MSE Specialization Areas for Students Entering Spring 2014 or Earlier

IMPORTANT: The information on this page is only for students who entered the University of Maryland Spring 2012 and EARLIER. If you entered in Fall 2012 or later, access your specialization information here »

Each MSE major must choose a specialization based on their academic and career interests. Specialization areas and requirements for students entering the MSE program Spring 2012 and EARLIER are as follows:

Specialization areas are intended to provide students with more depth in their selected area. The choice and sequence of specialization electives is discussed with, and approved by, the student’s academic advisor. The specialization electives must make sense as a package in terms of the individual student’s academic and career goals. The choice of specialization area allows the student significant flexibility in choosing her or his envisioned career path. At least 3 of the 4 classes must be in MSE. Students can go to industry or graduate school from any of the specialization areas. 

A brief description of each specialization area and classes that may be included follows. The classes listed are representative; each student should choose their own set of classes in consultation with their advisor.

Materials Science

Gives students a chance to explore more fundamental aspects of materials science involving different types of materials.

  • ENMA 420: Intermediate Ceramics
  • ENMA 421: Design of Composites
  • ENMA 422: Radiation Effects
  • ENMA 423: Manufacturing with Polymers
  • ENMA 424: Manufacturing Ceramics
  • ENMA 425: Introduction to Biomaterials
  • ENMA 440: Plasma Processing of Materials
  • ENMA 441: Nanotechnology Characterization
  • ENMA 442: Nanomaterials
  • ENMA 462: Smart Materials
  • ENMA 464: Environmental Effects on Engineering Materials
  • ENMA 472: Technology and Design of Engineering Materials
  • ENMA 475: Diffraction Techniques in Materials Science
  • ENMA 481: Introduction to Electronic and Optical Materials
  • ENMA 489A:  Introduction to Computational Materials Science
  • ENMA 489O: Materials Selection in Engineering Design
  • ENMA 495: Polymeric Engineering Materials
  • ENMA 499: Laboratory Project
  • ENME 371: Product Engineering and Manufacturing (Offered by the Department of Mechanical Engineering.)

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Soft Materials and Biomaterials

Focuses on understanding the structure and properties of soft structured matter and its building blocks, including polymers, colloids, and liquid crystals. Gives students a chance to explore the development and application of engineered materials for applications in human and other biological systems.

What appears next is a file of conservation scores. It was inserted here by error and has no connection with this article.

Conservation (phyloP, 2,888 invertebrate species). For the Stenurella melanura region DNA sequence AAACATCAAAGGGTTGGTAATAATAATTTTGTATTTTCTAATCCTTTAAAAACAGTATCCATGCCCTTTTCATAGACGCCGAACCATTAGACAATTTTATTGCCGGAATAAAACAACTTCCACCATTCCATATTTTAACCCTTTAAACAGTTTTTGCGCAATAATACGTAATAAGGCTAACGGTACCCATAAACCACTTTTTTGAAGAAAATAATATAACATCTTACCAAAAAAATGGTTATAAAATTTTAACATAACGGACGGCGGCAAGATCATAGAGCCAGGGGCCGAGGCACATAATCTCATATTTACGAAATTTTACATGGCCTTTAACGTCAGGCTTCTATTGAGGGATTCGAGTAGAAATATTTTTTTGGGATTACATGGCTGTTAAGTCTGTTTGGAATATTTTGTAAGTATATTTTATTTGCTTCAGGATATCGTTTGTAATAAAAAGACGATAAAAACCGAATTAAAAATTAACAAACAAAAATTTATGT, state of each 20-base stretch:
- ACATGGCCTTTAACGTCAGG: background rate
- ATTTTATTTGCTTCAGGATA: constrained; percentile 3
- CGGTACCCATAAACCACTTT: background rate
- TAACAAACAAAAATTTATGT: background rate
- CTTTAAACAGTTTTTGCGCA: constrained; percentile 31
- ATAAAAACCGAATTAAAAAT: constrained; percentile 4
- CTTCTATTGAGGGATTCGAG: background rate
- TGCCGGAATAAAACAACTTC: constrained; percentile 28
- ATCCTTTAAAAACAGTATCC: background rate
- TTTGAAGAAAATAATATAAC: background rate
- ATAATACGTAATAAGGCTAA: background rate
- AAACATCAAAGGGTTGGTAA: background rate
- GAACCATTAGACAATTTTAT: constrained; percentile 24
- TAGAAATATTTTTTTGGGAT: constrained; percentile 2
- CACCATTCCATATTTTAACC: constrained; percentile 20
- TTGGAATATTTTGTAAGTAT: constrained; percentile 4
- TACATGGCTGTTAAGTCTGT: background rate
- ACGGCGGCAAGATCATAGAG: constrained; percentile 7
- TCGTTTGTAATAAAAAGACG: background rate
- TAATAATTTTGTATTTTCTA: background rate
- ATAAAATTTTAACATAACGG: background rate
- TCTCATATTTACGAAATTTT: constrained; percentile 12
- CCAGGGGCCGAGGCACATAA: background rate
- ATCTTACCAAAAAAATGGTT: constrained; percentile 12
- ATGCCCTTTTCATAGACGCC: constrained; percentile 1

• ENMA 423: Manufacturing with Polymers
  • ENMA 425: Introduction to Biomaterials
  • ENMA 441: Nanotechnology Characterization
  • ENMA 445: Liquid Crystals and Other Monomeric Soft Matter Materials
  • ENMA 464: Environmental Effects on Engineering Materials
  • ENMA 472: Technology and Design of Engineering Materials
  • ENMA 475: Diffraction Techniques in Materials Science
  • ENMA 489A:  Introduction to Computational Materials Science
  • ENMA 489O: Materials Selection in Engineering Design
  • ENMA 495: Polymeric Engineering Materials
  • ENMA 499: Laboratory Project

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Electrical, Optical and Functional Materials

Focuses on understanding structure and properties of semiconductors, dielectric/ferroelectric materials, magnetic materials, superconductors, and optical materials. Includes courses on thin film and device fabrication technology, as well as packaging, and photonic devices.

  • ENMA 420: Intermediate Ceramics
  • ENMA 423: Manufacturing with Polymers
  • ENMA 441: Nanotechnology Characterization
  • ENMA 442: Nanomaterials
  • ENMA 443: Introduction to Photonic Materials, Devices and Reliability
  • ENMA 462: Smart Materials
  • ENMA 464: Environmental Effects on Engineering Materials
  • ENMA 475: Diffraction Techniques in Materials Science
  • ENMA 481: Introduction to Electronic and Optical Materials
  • ENMA 489A:  Introduction to Computational Materials Science
  • ENMA 489O: Materials Selection in Engineering Design
  • ENMA 499: Laboratory Project

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Nanotechnology

Carbon nanotubes are particles that are up to 100 times stronger than steel at a sixth of the weight. They have a thermal conductivity near that of diamond, and the electrical conductivity of copper. This nanotube contains C60 molecules, also known as "buckyballs," a form of crystalline solid carbon comparable to diamond and graphite. They have the same structure and symmetry as a soccer ball. Nanotubes with buckyballs inside are very inspiring from the point of view of buidling basic nanomechanical structures based purely on the chemisty of the material.

Explores materials with novel properties deriving from nanometer scale structure in one, two, or three dimensions. Course material includes design of nanomaterials, nanomaterial synthesis & fabrication, characterization at the nanoscale and technological applications of nanomaterials.

  • ENMA 430: Nanosized Materials
  • ENMA 440: Plasma Processing of Materials
  • ENMA 441: Nanotechnology Characterization
  • ENMA 442: Nanomaterials
  • ENMA 445: Liquid Crystals and Other Monomeric Soft Matter Materials
  • ENMA 475: Selected Topics in Engineering Materials: Diffraction Techniques in Materials Science
  • ENMA 482: Introduction to Electron Microscopy
  • ENMA 489A:  Introduction to Computational Materials Science
  • ENMA 499: Laboratory Project

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Materials for Energy